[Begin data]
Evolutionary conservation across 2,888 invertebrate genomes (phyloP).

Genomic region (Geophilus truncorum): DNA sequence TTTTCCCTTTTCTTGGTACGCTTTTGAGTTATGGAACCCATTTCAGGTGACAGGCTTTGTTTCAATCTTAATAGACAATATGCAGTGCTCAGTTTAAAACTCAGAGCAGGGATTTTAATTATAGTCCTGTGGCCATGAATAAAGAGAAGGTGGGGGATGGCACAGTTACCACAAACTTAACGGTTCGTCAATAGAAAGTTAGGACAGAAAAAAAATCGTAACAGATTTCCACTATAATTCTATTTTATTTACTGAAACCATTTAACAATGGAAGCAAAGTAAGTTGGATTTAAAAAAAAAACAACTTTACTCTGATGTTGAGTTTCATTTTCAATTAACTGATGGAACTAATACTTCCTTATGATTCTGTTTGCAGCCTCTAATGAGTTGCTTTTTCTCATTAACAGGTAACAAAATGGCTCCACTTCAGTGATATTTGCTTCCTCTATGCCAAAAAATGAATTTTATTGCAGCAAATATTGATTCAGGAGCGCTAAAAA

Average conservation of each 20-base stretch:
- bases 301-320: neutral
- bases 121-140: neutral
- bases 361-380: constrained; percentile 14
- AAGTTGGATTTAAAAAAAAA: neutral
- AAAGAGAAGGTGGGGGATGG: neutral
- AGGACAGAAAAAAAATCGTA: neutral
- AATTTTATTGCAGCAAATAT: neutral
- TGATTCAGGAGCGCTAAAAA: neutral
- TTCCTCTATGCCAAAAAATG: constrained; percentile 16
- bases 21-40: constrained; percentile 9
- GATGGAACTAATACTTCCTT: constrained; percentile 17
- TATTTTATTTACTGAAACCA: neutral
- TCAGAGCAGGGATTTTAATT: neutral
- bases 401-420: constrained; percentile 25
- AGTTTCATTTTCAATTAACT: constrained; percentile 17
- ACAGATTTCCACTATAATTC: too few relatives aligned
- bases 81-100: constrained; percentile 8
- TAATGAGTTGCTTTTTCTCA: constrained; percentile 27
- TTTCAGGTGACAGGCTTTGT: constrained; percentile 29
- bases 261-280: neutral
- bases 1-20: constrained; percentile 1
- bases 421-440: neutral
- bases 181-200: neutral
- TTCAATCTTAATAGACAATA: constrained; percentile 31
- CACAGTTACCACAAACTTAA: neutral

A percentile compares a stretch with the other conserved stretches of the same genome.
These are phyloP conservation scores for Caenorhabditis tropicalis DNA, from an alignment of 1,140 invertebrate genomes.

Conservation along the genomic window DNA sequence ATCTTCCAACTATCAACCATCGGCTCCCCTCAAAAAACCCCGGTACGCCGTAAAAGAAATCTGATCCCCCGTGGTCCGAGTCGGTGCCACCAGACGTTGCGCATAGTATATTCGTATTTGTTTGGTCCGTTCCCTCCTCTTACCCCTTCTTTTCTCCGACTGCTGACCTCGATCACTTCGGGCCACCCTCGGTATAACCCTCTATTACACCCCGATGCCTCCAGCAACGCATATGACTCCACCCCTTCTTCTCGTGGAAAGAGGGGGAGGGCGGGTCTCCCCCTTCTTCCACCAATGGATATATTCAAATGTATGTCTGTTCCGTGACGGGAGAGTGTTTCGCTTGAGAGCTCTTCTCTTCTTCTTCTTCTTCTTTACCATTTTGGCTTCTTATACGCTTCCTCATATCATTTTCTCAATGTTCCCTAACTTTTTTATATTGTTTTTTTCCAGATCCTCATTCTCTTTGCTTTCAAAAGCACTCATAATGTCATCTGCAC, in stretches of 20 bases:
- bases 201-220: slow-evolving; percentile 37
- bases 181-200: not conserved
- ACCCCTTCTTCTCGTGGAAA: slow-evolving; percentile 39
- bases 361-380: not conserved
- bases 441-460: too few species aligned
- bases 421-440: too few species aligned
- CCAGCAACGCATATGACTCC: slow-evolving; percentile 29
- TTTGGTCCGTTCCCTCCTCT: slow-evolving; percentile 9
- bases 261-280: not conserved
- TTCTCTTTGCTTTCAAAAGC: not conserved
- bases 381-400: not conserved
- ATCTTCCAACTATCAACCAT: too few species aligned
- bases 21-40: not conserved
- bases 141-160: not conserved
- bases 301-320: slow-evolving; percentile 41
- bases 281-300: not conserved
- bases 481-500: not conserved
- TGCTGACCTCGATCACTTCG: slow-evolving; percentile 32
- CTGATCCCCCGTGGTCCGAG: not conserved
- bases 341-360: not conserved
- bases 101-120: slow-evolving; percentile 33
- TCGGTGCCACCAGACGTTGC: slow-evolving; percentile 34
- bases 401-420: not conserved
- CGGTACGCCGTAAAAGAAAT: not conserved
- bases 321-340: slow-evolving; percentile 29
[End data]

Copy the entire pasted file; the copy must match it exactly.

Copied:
Evolutionary conservation across 2,888 invertebrate genomes (phyloP).

Genomic region (Geophilus truncorum): DNA sequence TTTTCCCTTTTCTTGGTACGCTTTTGAGTTATGGAACCCATTTCAGGTGACAGGCTTTGTTTCAATCTTAATAGACAATATGCAGTGCTCAGTTTAAAACTCAGAGCAGGGATTTTAATTATAGTCCTGTGGCCATGAATAAAGAGAAGGTGGGGGATGGCACAGTTACCACAAACTTAACGGTTCGTCAATAGAAAGTTAGGACAGAAAAAAAATCGTAACAGATTTCCACTATAATTCTATTTTATTTACTGAAACCATTTAACAATGGAAGCAAAGTAAGTTGGATTTAAAAAAAAAACAACTTTACTCTGATGTTGAGTTTCATTTTCAATTAACTGATGGAACTAATACTTCCTTATGATTCTGTTTGCAGCCTCTAATGAGTTGCTTTTTCTCATTAACAGGTAACAAAATGGCTCCACTTCAGTGATATTTGCTTCCTCTATGCCAAAAAATGAATTTTATTGCAGCAAATATTGATTCAGGAGCGCTAAAAA

Average conservation of each 20-base stretch:
- bases 301-320: neutral
- bases 121-140: neutral
- bases 361-380: constrained; percentile 14
- AAGTTGGATTTAAAAAAAAA: neutral
- AAAGAGAAGGTGGGGGATGG: neutral
- AGGACAGAAAAAAAATCGTA: neutral
- AATTTTATTGCAGCAAATAT: neutral
- TGATTCAGGAGCGCTAAAAA: neutral
- TTCCTCTATGCCAAAAAATG: constrained; percentile 16
- bases 21-40: constrained; percentile 9
- GATGGAACTAATACTTCCTT: constrained; percentile 17
- TATTTTATTTACTGAAACCA: neutral
- TCAGAGCAGGGATTTTAATT: neutral
- bases 401-420: constrained; percentile 25
- AGTTTCATTTTCAATTAACT: constrained; percentile 17
- ACAGATTTCCACTATAATTC: too few relatives aligned
- bases 81-100: constrained; percentile 8
- TAATGAGTTGCTTTTTCTCA: constrained; percentile 27
- TTTCAGGTGACAGGCTTTGT: constrained; percentile 29
- bases 261-280: neutral
- bases 1-20: constrained; percentile 1
- bases 421-440: neutral
- bases 181-200: neutral
- TTCAATCTTAATAGACAATA: constrained; percentile 31
- CACAGTTACCACAAACTTAA: neutral

A percentile compares a stretch with the other conserved stretches of the same genome.
These are phyloP conservation scores for Caenorhabditis tropicalis DNA, from an alignment of 1,140 invertebrate genomes.

Conservation along the genomic window DNA sequence ATCTTCCAACTATCAACCATCGGCTCCCCTCAAAAAACCCCGGTACGCCGTAAAAGAAATCTGATCCCCCGTGGTCCGAGTCGGTGCCACCAGACGTTGCGCATAGTATATTCGTATTTGTTTGGTCCGTTCCCTCCTCTTACCCCTTCTTTTCTCCGACTGCTGACCTCGATCACTTCGGGCCACCCTCGGTATAACCCTCTATTACACCCCGATGCCTCCAGCAACGCATATGACTCCACCCCTTCTTCTCGTGGAAAGAGGGGGAGGGCGGGTCTCCCCCTTCTTCCACCAATGGATATATTCAAATGTATGTCTGTTCCGTGACGGGAGAGTGTTTCGCTTGAGAGCTCTTCTCTTCTTCTTCTTCTTCTTTACCATTTTGGCTTCTTATACGCTTCCTCATATCATTTTCTCAATGTTCCCTAACTTTTTTATATTGTTTTTTTCCAGATCCTCATTCTCTTTGCTTTCAAAAGCACTCATAATGTCATCTGCAC, in stretches of 20 bases:
- bases 201-220: slow-evolving; percentile 37
- bases 181-200: not conserved
- ACCCCTTCTTCTCGTGGAAA: slow-evolving; percentile 39
- bases 361-380: not conserved
- bases 441-460: too few species aligned
- bases 421-440: too few species aligned
- CCAGCAACGCATATGACTCC: slow-evolving; percentile 29
- TTTGGTCCGTTCCCTCCTCT: slow-evolving; percentile 9
- bases 261-280: not conserved
- TTCTCTTTGCTTTCAAAAGC: not conserved
- bases 381-400: not conserved
- ATCTTCCAACTATCAACCAT: too few species aligned
- bases 21-40: not conserved
- bases 141-160: not conserved
- bases 301-320: slow-evolving; percentile 41
- bases 281-300: not conserved
- bases 481-500: not conserved
- TGCTGACCTCGATCACTTCG: slow-evolving; percentile 32
- CTGATCCCCCGTGGTCCGAG: not conserved
- bases 341-360: not conserved
- bases 101-120: slow-evolving; percentile 33
- TCGGTGCCACCAGACGTTGC: slow-evolving; percentile 34
- bases 401-420: not conserved
- CGGTACGCCGTAAAAGAAAT: not conserved
- bases 321-340: slow-evolving; percentile 29